While the Dutch were unstoppable through the competition, the remaining placings were up for grabs. And the United States, the defending champions, took advantage.

After a shaky start in the first round when Beezie Madden and Danny Boy jumped to 12 faults and Ashlee Bond with Cadett 7 scored 8, it was Quick Study and Lauren Hough and Richard Spooner with Cristallo who saved the day with clear performances. With 8 total faults, the United States stood in fourth place and qualified for Round 2.

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Germany held second with 5 faults, with a strong Mexican team, led by chef d’equipe Norman Dello Joio, standing third with 6 faults. Switzerland and Canada eeked into the second round with 9 faults apiece, while Ireland, Great Britain, Italy and Norway did not quality for the second round.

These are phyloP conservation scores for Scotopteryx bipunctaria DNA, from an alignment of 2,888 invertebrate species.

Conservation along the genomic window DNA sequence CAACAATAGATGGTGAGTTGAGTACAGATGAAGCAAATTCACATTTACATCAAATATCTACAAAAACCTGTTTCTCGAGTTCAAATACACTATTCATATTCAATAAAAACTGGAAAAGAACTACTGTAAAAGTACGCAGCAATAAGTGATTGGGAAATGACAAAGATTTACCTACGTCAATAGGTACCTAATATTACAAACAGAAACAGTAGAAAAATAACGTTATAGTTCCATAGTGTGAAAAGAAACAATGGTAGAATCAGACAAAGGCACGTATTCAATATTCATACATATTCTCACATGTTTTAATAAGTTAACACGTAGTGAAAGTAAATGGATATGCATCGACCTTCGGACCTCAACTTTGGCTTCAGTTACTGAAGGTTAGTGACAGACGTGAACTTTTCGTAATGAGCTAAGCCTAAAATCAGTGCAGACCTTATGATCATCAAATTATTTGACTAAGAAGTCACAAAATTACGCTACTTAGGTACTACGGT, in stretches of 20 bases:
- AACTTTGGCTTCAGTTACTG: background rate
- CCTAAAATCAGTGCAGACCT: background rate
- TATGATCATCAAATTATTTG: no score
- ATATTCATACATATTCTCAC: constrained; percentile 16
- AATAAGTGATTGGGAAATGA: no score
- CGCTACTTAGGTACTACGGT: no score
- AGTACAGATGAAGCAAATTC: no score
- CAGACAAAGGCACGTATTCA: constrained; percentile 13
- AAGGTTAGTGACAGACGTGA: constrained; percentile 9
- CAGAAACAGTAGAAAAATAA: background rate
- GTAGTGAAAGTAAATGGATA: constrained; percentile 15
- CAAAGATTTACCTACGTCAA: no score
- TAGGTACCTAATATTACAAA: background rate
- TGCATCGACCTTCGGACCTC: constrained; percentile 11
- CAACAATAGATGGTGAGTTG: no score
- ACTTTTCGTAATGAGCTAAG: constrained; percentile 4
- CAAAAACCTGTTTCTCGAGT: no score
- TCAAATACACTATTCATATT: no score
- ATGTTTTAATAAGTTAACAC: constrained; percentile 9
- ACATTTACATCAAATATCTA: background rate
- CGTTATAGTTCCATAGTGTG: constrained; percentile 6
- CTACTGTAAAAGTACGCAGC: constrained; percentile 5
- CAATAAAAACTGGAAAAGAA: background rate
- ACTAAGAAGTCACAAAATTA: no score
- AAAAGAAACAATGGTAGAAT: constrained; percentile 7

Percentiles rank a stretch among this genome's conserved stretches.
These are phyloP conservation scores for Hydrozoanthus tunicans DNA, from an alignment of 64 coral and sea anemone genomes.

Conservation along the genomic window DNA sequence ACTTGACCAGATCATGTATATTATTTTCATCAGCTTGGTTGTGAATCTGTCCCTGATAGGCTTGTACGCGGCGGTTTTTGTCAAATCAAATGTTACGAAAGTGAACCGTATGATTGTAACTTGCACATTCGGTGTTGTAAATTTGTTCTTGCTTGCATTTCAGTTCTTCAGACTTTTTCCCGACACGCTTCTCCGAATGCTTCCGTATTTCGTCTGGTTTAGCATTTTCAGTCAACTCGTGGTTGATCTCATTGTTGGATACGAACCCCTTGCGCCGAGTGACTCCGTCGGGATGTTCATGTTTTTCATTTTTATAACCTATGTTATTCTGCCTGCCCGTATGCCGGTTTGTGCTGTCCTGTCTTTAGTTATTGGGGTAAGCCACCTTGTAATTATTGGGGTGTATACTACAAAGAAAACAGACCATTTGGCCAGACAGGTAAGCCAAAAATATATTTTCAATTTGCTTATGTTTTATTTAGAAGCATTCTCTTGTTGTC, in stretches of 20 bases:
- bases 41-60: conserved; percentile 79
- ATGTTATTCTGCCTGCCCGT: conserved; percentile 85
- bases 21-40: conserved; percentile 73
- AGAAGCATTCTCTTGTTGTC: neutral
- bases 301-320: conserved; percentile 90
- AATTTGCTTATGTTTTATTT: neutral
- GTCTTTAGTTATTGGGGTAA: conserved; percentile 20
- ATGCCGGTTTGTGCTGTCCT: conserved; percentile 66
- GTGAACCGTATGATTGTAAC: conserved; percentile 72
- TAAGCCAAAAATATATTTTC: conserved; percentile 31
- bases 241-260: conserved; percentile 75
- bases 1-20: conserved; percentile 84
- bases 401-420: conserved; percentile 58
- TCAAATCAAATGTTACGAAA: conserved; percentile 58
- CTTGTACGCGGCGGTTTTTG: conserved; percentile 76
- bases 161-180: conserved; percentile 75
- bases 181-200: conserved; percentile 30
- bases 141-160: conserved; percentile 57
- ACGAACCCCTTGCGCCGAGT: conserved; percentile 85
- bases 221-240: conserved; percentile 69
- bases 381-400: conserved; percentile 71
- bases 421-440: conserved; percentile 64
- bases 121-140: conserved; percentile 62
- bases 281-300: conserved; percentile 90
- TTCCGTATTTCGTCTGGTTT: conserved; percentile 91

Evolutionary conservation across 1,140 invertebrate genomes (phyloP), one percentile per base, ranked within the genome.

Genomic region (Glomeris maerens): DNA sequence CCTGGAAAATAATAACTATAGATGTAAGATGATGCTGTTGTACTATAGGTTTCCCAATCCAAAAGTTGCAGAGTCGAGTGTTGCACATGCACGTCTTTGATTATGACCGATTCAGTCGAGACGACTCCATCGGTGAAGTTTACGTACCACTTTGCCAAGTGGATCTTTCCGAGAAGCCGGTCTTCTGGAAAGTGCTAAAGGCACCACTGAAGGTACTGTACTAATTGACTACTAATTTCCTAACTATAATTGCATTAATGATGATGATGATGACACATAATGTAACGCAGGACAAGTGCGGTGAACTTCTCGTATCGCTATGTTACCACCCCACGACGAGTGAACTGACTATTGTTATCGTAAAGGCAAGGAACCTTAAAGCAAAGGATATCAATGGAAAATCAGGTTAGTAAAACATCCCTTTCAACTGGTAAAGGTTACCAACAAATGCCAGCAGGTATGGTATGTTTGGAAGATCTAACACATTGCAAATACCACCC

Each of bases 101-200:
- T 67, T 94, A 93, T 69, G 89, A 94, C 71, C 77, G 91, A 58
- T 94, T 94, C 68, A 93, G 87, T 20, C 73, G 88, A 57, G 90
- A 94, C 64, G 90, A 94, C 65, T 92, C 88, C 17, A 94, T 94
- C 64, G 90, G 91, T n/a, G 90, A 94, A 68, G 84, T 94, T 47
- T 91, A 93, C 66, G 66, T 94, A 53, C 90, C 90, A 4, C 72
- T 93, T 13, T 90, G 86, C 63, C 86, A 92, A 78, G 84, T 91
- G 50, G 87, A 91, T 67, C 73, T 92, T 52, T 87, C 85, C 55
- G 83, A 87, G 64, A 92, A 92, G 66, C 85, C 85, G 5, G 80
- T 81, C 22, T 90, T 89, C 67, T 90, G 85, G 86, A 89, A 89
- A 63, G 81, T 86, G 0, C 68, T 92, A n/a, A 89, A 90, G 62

While the Dutch continued their domination in the second round, the United States also rallied.

Madden rode a touch more aggressively in the second round, and Danny Boy reacted with a well-jumped clear round. Bond showed renewed mettle, but Cadett still dropped two rails, one at 5B, the second element of the difficult oxer-vertical double that came after the water, and another at the middle element of the triple combination at 9ABC.  Bond’s was the drop score in the second round.

Hough followed with a second clear round, one of five double clears in the class, while Spooner and Cristallo pulled 5B. But the team’s total of 12 faults moved them up to second when the Mexicans and Germans faltered.